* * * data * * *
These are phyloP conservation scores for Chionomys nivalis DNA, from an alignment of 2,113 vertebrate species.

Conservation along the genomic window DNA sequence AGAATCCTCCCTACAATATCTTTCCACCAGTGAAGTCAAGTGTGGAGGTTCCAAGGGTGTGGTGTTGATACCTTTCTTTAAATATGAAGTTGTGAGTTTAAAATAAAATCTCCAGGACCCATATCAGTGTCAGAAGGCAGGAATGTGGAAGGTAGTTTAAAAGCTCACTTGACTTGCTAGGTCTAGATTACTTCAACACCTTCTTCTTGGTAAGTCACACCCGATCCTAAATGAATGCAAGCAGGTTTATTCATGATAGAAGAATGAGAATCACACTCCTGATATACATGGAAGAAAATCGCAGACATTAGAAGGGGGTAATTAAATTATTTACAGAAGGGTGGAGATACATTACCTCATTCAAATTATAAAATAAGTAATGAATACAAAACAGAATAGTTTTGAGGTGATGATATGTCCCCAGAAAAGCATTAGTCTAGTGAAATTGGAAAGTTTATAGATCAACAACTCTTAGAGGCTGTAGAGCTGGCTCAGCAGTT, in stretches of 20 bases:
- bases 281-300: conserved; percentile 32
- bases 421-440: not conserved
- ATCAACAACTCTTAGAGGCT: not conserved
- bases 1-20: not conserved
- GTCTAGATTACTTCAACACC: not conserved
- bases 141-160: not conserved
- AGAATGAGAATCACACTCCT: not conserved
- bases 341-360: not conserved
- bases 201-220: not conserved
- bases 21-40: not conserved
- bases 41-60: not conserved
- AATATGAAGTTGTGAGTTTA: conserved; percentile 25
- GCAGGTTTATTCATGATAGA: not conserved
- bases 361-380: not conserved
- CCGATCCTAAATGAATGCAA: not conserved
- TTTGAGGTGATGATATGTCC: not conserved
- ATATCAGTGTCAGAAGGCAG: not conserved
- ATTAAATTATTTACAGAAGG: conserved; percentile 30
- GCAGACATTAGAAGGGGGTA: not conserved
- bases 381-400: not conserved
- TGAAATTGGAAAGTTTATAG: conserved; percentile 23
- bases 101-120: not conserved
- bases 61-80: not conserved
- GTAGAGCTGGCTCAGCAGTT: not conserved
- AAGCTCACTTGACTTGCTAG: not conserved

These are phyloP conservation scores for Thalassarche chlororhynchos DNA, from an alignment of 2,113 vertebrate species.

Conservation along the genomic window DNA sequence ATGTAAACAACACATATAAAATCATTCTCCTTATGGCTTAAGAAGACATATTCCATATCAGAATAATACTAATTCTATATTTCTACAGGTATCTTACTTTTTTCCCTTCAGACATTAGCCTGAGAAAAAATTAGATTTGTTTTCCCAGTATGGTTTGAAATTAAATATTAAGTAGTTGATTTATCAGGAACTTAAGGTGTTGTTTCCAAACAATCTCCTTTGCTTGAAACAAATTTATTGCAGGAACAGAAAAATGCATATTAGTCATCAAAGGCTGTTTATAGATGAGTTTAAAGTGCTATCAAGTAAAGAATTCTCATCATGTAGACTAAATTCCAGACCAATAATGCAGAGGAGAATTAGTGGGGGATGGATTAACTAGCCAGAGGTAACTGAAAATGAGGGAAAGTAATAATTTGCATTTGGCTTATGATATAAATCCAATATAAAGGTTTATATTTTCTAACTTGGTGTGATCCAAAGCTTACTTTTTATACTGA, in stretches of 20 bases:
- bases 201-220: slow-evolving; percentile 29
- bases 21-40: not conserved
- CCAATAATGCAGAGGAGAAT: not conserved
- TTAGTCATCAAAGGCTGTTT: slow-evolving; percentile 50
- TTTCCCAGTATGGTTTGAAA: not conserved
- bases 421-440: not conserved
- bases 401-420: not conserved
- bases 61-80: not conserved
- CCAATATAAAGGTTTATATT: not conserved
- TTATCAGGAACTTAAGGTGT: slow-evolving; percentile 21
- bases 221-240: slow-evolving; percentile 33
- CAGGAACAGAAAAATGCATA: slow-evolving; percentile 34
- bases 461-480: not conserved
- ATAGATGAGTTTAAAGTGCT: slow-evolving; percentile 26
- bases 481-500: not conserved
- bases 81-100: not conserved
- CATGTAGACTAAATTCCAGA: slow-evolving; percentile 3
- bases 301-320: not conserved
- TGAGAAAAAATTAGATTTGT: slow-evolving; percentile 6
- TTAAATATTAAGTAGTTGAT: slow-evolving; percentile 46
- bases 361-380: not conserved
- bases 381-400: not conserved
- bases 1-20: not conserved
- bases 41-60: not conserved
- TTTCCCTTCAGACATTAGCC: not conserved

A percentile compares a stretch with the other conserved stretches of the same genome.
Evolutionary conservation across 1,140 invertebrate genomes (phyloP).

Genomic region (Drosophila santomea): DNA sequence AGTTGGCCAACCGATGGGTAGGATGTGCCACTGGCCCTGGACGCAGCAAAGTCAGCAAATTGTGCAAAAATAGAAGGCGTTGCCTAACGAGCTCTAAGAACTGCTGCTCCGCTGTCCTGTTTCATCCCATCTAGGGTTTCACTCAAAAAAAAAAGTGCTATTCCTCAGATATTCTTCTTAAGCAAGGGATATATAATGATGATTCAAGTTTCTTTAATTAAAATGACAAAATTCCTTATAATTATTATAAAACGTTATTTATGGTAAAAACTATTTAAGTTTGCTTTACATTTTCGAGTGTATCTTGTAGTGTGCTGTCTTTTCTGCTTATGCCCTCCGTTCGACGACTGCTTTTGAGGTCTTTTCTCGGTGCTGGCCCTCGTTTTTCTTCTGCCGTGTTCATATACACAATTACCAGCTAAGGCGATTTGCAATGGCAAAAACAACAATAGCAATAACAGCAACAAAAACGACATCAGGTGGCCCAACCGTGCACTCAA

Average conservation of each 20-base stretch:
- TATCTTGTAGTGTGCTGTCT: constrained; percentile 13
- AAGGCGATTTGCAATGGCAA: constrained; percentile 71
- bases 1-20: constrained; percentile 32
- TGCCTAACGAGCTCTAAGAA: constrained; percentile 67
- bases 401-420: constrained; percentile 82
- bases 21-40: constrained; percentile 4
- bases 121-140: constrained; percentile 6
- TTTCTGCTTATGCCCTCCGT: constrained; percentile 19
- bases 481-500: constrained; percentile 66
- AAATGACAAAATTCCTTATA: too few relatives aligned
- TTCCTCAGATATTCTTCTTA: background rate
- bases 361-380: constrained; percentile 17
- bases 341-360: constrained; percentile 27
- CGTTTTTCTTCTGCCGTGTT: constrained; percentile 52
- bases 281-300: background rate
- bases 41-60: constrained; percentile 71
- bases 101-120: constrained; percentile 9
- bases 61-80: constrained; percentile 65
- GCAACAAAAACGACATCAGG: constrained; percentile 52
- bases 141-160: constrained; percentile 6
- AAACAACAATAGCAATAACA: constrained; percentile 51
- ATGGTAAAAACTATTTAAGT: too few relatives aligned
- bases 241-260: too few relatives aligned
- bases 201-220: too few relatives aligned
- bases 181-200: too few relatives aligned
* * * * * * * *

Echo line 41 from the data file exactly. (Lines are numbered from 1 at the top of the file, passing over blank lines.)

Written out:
- CAGGAACAGAAAAATGCATA: slow-evolving; percentile 34